The group of those who issued warnings for their citizens on includes: Austria, Belgium, Croatia, Denmark, Finland, Greece, Ireland, Luxembourg, Malta, Portugal, Slovakia, and Slovenia.
The European nations stated that Israeli settlements in the West Bank, including East Jerusalem, Gaza and the Golan Heights are illegal and hamper a peaceful settlement in the Israeli-Palestinian conflict. Involvement in business activities in the area carries both financial and reputational risks for investors, they warned.
The European states also pointed out that the EU "will not recognize any changes to the pre-1967 borders, including with regard to Jerusalem, other than those agreed by the parties”.
According to Irish Ministry of Foreign Affairs: "Financial transactions, investments, purchases, procurements as well as other economic activities (including in services like tourism) in Israeli settlements or benefiting Israeli settlements, entail legal and economic risks stemming from the fact that the Israeli settlements, according to international law, are built on occupied land and are not recognised as a legitimate part of Israel's territory”.
"This may result in disputed titles to the land, water, mineral or other natural resources which might be the subject of purchase or investment,” the ministry said, adding that in case of disputes "it could be very difficult for Member States to ensure national protection of their interests”.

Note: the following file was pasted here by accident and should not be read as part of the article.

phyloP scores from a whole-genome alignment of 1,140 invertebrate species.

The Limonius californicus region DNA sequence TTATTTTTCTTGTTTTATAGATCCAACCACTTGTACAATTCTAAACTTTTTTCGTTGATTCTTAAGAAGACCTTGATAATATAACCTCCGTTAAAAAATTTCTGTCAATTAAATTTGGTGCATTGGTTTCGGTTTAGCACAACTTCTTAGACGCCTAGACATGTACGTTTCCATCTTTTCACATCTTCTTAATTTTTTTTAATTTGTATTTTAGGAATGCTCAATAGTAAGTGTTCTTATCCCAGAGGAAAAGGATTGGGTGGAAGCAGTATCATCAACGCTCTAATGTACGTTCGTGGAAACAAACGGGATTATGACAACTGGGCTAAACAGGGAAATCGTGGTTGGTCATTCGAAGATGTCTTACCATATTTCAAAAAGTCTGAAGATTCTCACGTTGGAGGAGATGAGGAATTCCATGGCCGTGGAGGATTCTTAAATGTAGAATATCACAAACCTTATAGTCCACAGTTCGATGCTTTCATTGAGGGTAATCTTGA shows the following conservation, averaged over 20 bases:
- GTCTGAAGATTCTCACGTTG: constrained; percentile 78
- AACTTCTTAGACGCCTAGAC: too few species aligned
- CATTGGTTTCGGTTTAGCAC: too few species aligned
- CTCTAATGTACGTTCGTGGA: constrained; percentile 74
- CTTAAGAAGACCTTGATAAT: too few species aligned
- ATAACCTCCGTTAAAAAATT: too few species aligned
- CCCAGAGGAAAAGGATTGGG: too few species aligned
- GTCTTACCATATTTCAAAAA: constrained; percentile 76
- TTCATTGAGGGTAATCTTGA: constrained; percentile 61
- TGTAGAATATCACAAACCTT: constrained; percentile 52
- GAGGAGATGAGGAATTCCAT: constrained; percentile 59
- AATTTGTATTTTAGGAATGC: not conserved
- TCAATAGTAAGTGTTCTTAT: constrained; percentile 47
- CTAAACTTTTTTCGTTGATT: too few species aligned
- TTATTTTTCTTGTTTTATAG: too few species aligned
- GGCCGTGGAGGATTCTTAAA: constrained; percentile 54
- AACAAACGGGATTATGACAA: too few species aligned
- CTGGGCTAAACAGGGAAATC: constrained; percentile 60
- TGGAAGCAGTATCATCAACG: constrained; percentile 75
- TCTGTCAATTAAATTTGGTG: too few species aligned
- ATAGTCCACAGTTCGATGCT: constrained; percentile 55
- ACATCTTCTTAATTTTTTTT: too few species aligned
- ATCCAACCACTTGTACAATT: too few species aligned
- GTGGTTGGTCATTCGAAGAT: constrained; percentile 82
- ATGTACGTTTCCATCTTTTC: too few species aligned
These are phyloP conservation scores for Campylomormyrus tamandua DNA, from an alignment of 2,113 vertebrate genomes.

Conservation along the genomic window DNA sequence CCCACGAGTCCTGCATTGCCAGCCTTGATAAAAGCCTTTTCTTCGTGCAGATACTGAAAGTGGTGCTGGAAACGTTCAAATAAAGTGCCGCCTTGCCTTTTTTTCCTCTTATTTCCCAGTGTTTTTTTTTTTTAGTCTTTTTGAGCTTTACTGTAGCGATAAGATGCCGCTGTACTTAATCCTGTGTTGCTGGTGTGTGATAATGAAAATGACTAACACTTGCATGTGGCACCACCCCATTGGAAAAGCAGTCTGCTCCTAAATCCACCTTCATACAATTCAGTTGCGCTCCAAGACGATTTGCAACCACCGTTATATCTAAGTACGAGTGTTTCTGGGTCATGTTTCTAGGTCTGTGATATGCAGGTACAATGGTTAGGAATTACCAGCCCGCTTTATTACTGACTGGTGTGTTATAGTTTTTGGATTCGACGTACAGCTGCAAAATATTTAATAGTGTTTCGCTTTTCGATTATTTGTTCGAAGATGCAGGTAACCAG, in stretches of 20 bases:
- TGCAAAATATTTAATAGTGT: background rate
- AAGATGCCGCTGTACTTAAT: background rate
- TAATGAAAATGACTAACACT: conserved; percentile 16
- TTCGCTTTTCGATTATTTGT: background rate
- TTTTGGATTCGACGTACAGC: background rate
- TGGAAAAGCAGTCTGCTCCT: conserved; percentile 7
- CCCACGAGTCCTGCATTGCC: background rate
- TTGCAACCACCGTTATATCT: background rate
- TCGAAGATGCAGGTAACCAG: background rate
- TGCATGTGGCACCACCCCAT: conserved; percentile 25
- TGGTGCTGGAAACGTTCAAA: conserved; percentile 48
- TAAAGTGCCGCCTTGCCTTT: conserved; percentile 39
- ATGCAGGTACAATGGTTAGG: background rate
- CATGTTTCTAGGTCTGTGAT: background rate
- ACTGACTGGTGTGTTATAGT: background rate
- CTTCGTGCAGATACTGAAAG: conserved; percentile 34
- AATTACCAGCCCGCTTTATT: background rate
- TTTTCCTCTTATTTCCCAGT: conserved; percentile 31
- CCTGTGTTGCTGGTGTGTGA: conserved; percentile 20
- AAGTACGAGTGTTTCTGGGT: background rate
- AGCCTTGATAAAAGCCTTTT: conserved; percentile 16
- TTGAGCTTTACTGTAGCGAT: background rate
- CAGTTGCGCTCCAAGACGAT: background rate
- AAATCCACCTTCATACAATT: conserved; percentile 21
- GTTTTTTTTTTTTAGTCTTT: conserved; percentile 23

So far, 17 European countries have issued such advice to their citizens. Earlier this week, France, Italy, and Spain published their communiqués; Germany and the UK did so several months ago. Latvia is expected to join the group later this week, while Poland and Sweden are likely to do so in the near future, according to Haaretz.
At the same time, several other EU nations, including Cyprus, Lithuania, Estonia, Bulgaria, Romania, the Czech Republic and Hungary, have made it clear that they are not planning to warn on the matter, the Israeli paper wrote.
Israeli settlement policy has been among key stumbling blocks in the long-standing Israeli-Palestinian conflict. US Secretary of State John Kerry suggested that Israel’s approval to build over 700 new housing units in East Jerusalem - which the Palestinians want as the capital of their state – was among the reasons that led to the derailment of the April peace talks. The derailed negotiations were a result of Kerry’s eight-month effort to broker an Israeli-Palestinian peace accord.
The American diplomat said earlier that both sides had taken steps that were not helping the progress. But then, "when they were about to maybe get there, 700 settlement units were announced in Jerusalem, and poof, that was sort of the moment,” he said appearing before the Senate Foreign Relations Committee.
Despite increasing international criticism over the settlements in the occupied territories, on June 5, Israel announced its plans to build 1,500 more homes in the area.